ST. PAUL — Tribal elders spoke aloud the names of loved ones murdered or missing and with tears and smiles, they made a commitment: to end the epidemic of violence against Indigenous women and girls. The Minnesota Missing and Murdered Indigenous Women Task Force on Thursday, Sept. 19, met for the first time, starting a 15-month timeline to write a report guiding law enforcement and the Legislature on the systemic causes of violence against Indigenous women and girls.
ST. PAUL — The Minnesota Supreme Court on Tuesday, Sept. 17, denied a request to weigh in on the adequacy of an environmental impact assessment of a proposed oil pipeline project in northern Minnesota, likely allowing the Enbridge Line 3 pipeline project to move forward.
PLATO, Minn. — Gov. Tim Walz on Monday, Sept. 16 signed an executive order establishing a Minnesota Biofuels Council, a body that will assess growth opportunities in the industry and advise the administration on potential policy changes. Surrounded by agriculture officials at a farm an hour outside the capital, the first-term governor said the state needs to take the lead in discovering new uses for Minnesota corn and expand ones that have been successful.
ST. PAUL — Minnesota homebuilders urged lawmakers on Tuesday, Sept. 10, to probe the way cities and counties collect inspection fees, alleging some have illegally used the source the revenue as a "cash cow" for local projects at the expense of homeowners.
ST. PAUL — The state's infamous vehicle licensing and registration system is set to get the boot. And with a replacement set to roll out over the next two years, state lawmakers on Monday, Sept. 9, said they were hopeful about the fresh start. Lawmakers and IT experts on the Legislative Driver and Vehicle Systems Oversight Committee got an update from state public safety and IT officials as well as the new contractor set to run the replacement for MNLARS, the Minnesota Licensing and Registration System.
ST. PAUL — Department of Human Services Commissioner Jodi Harpstead held up a granite plaque that read "trustworthy" and set it before her as she stared down more than a dozen lawmakers before her in a crowded hearing room. On her second day in the new position, Harpstead, a former Lutheran Social Services and Medtronic executive, committed to delving into the goings-on at the state's troubled social services agency that takes in more than $18 billion every two years.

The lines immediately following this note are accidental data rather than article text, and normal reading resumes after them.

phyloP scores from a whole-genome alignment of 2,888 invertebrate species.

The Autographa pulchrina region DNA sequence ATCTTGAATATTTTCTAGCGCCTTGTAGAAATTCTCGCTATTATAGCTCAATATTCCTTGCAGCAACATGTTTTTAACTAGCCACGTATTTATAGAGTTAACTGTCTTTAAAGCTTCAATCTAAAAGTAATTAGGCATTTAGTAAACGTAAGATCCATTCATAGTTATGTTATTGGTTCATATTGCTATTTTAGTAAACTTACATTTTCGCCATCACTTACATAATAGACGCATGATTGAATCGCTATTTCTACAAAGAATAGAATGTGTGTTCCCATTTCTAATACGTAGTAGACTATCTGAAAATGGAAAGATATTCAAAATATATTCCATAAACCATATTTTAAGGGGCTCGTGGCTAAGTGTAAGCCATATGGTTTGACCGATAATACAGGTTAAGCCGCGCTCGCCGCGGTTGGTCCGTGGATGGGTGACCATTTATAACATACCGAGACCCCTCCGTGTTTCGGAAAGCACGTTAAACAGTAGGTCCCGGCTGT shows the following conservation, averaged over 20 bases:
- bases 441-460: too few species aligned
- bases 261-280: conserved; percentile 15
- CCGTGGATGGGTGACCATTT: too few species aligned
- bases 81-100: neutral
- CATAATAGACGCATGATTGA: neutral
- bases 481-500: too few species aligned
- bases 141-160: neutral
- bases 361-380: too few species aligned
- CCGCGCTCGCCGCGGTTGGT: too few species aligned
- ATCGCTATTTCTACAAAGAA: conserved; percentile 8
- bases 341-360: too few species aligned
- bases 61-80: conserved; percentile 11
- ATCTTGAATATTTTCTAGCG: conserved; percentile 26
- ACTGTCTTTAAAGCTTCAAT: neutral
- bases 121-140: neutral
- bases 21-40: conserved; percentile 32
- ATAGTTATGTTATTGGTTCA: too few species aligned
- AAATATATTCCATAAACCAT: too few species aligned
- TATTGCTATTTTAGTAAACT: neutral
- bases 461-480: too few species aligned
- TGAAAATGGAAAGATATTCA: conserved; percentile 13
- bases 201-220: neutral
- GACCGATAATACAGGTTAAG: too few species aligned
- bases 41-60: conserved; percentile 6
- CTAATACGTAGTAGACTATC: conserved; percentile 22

ST. PAUL — The U.S. Census Bureau is looking to hire thousands of census takers, supervisors, clerks and recruiting assistants later this year ahead of the 2020 census. Rather than driving for a ride-hailing service, those working for the Census Bureau hope they can convince Minnesotans, along with people all over the country, to apply to help count all those living in the United States next year.
ST. PAUL — Cities, counties and townships that charge building fees on new homes banked $78 million more than what they needed for inspection costs over the last five years, a study released Tuesday, Aug. 20, showed. The fees are supposed to offset the cost of the inspection expenses at the municipal level. But affordable housing advocates and state lawmakers worry that gap could be a key factor in why the cost of a new home has become out of reach for many Minnesotans.
PIERRE, S.D. — Noem administration officials on Monday, Aug. 19, warned South Dakota lawmakers of the implications of legalizing industrial hemp while officials running pilot programs in Montana and North Dakota said their efforts had gone off without a hitch. As legislators met for an Industrial Hemp Summer Study meeting, they got a strong message of warning from Gov. Kristi Noem and officials in her Cabinet along with hundreds of questions they ought to answer as they move forward.
ST. PAUL — Advocates pushing for emergency access to insulin sent a clear message to Minnesota lawmakers on Wednesday, Aug. 14: get it done. The human toll of delaying the approval of the program that would provide a free short-term supply of insulin to Minnesotans with Type 1 diabetes who couldn't afford it is mounting, they said, and it will continue to grow with no legislative intervention.